Colliers International female trio take on commercial real estate

In what is typically a male-dominant world, three women are taking Wellington's commercial real estate scene by storm.

Georgina Young, Michelle Chadwick and Janette Lillas, all of Colliers International, are aspiring to match the capital's "grande dame" of commercial real estate Rosemary Bradford.

Bradford was a Colliers International director who started a 'women in property' group. She worked in the industry for more than four-decades before retiring in February last year.

The longest serving of the three - 10-year veteran Chadwick - is part of the Wellington CBD investment sales team.

Chadwick said more women should work in commercial property.

"The hours are flexible, you typically don't work weekends and the main holidays are over the Christmas period, so it fits in with raising a family.

"It suits women fantastically.

"The industry would benefit from more women - it's one of the last male bastions. But the great thing about working with men is there are no hidden agendas, they're all straight up, they say it as they see it."

Lillas believed female commercial real estate brokers would become common over the next few years.

"More women are getting into valuation and property management. The logical step would be to make a move from using those skills into commercial real estate," she said.

"The profession's still very male dominated but women are getting more involved with commercial property decisions, be it selling, purchasing or leasing.

"I just go out and show people buildings."

Lillas preceded her five years with Colliers, with three years in her husband's boutique real estate firm.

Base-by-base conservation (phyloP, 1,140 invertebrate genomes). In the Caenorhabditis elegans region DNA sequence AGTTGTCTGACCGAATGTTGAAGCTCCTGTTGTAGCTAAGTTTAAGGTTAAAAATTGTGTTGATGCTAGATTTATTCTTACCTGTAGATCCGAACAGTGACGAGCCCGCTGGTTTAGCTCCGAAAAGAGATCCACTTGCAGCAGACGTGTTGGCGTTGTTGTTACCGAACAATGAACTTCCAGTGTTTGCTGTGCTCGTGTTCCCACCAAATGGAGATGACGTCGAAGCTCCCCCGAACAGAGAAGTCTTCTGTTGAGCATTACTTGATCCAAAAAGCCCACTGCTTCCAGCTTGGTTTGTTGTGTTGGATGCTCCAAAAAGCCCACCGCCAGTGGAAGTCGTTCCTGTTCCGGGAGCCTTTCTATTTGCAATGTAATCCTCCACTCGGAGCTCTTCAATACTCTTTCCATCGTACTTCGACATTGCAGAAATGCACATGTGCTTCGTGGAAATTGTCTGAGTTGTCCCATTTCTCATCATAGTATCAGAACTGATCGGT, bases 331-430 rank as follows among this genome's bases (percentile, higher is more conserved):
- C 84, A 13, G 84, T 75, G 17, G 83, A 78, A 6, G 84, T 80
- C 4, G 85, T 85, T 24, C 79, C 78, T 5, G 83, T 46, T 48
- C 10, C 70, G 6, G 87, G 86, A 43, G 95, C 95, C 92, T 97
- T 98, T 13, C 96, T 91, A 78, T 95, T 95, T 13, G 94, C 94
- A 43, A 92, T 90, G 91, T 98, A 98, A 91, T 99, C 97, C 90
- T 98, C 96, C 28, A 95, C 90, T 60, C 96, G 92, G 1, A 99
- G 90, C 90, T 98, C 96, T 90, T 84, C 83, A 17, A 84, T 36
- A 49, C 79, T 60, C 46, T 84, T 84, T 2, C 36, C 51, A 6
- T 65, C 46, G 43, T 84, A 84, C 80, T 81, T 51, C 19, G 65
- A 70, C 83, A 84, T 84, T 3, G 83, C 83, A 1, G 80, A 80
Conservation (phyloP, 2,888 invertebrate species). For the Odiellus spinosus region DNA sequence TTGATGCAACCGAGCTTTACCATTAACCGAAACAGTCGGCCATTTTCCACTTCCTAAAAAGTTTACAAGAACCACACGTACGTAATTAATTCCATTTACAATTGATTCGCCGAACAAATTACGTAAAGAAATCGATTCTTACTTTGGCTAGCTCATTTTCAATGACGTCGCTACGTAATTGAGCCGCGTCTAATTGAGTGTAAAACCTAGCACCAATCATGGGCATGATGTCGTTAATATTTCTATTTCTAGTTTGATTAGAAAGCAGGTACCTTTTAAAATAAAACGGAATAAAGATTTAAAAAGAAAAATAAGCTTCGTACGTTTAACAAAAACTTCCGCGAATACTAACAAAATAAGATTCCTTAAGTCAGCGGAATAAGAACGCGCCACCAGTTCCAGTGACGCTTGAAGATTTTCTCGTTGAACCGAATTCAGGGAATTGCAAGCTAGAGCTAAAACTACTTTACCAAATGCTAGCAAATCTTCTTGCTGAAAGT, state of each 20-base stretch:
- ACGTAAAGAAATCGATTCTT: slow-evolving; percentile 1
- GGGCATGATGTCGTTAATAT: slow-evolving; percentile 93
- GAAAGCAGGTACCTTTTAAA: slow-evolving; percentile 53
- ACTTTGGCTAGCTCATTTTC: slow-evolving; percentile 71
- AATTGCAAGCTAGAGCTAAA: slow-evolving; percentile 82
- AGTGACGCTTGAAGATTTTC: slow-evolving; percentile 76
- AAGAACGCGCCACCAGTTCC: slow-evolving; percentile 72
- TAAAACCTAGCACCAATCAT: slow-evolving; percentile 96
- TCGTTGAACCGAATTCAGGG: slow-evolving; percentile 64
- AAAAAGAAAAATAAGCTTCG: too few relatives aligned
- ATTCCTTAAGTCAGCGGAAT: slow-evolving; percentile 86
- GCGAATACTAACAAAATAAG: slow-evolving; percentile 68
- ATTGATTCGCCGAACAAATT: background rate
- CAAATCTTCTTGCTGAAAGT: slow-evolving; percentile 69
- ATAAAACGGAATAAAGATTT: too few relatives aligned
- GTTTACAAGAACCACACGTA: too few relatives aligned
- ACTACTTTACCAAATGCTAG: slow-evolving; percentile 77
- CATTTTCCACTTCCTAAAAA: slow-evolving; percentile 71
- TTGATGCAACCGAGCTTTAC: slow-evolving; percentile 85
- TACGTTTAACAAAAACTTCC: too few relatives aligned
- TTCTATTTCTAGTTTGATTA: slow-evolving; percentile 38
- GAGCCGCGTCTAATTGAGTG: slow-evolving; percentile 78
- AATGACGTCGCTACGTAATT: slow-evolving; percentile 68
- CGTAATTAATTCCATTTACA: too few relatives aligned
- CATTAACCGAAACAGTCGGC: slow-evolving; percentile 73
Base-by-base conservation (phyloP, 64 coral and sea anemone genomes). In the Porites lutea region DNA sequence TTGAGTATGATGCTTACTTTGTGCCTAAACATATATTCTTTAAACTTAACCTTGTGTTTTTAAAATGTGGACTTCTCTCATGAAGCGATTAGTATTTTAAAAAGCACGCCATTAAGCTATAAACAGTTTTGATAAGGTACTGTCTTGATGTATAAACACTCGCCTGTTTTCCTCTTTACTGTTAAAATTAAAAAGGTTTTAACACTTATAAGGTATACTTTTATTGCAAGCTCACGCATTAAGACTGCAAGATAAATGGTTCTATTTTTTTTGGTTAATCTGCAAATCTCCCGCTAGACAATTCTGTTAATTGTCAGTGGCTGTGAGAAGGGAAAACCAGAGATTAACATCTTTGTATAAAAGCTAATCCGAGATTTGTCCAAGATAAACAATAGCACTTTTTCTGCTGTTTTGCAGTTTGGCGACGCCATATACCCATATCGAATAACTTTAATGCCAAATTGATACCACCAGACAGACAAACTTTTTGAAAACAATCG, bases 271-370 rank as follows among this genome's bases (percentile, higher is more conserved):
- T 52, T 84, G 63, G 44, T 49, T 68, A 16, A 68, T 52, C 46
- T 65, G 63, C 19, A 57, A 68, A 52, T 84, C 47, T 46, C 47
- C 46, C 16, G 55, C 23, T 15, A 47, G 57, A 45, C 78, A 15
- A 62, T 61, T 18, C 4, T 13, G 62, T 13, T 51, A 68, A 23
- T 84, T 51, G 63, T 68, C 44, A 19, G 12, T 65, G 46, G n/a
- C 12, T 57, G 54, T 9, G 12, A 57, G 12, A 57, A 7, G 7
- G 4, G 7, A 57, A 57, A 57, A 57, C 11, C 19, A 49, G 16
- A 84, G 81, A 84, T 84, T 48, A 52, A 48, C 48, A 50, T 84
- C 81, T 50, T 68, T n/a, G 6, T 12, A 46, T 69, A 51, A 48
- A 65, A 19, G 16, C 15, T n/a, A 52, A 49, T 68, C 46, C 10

"I have a background in social work, which surprises some people when they see my qualifications on my business card.

"But it's all about working with people, understanding issues and solving problems."

The trio are positive about the sector, noting the market was active.

 Chadwick said: "There have been clear signs of improvement in the commercial property market both in sales and leasing this year".

"Historically low interest rates make the market favourable for property investment as investors recognise the arbitrage between yields and current debt costs."

While there was always a good number of Wellington investors, "relatively favourable" pricing meant that overseas institutional or sovereign wealth funds were now looking closer at the capital, she said.

That international demand was fuelling a growing investment market.

"I was most recently involved in the sale of the Countdown portfolio with Richard Findlay, and the wider national Colliers team, which was the largest sale of my career - $287 million.

"The sale generated significant New Zealand and international interest showing the demand for good quality stock is currently exceeding supply," Chadwick said.

"We expect this increased activity to continue next year."

Lillas, who specialised in properties in Ngauranga north, including Porirua and Hutt Valley, said more investors were coming into the market and seeing opportunities.

"There are earthquake strengthening challenges for landlords with older buildings.

"But some people are more comfortable than others with buildings that need improving.

"A lot of industrial vacancies in the Hutt have tightened up - it's become much harder to match with clients' needs. So for investors, it's a good time to invest."

Young agreed.

"It is a great time to sell a building now if you don't have the appetite to strengthen it," Young said.

"There are a lot of developers looking for opportunities to strengthen buildings.

"The good thing about strengthening is that a lot of owners and developers are upgrading their buildings at the same time. This in turn is improving the stock in the market and is providing a major boost to the construction industry."

Young worked as a solicitor in Wellington, London and the British Virgin Islands before joining Colliers in November 2014, where she sells and leases property.

 - sourced from

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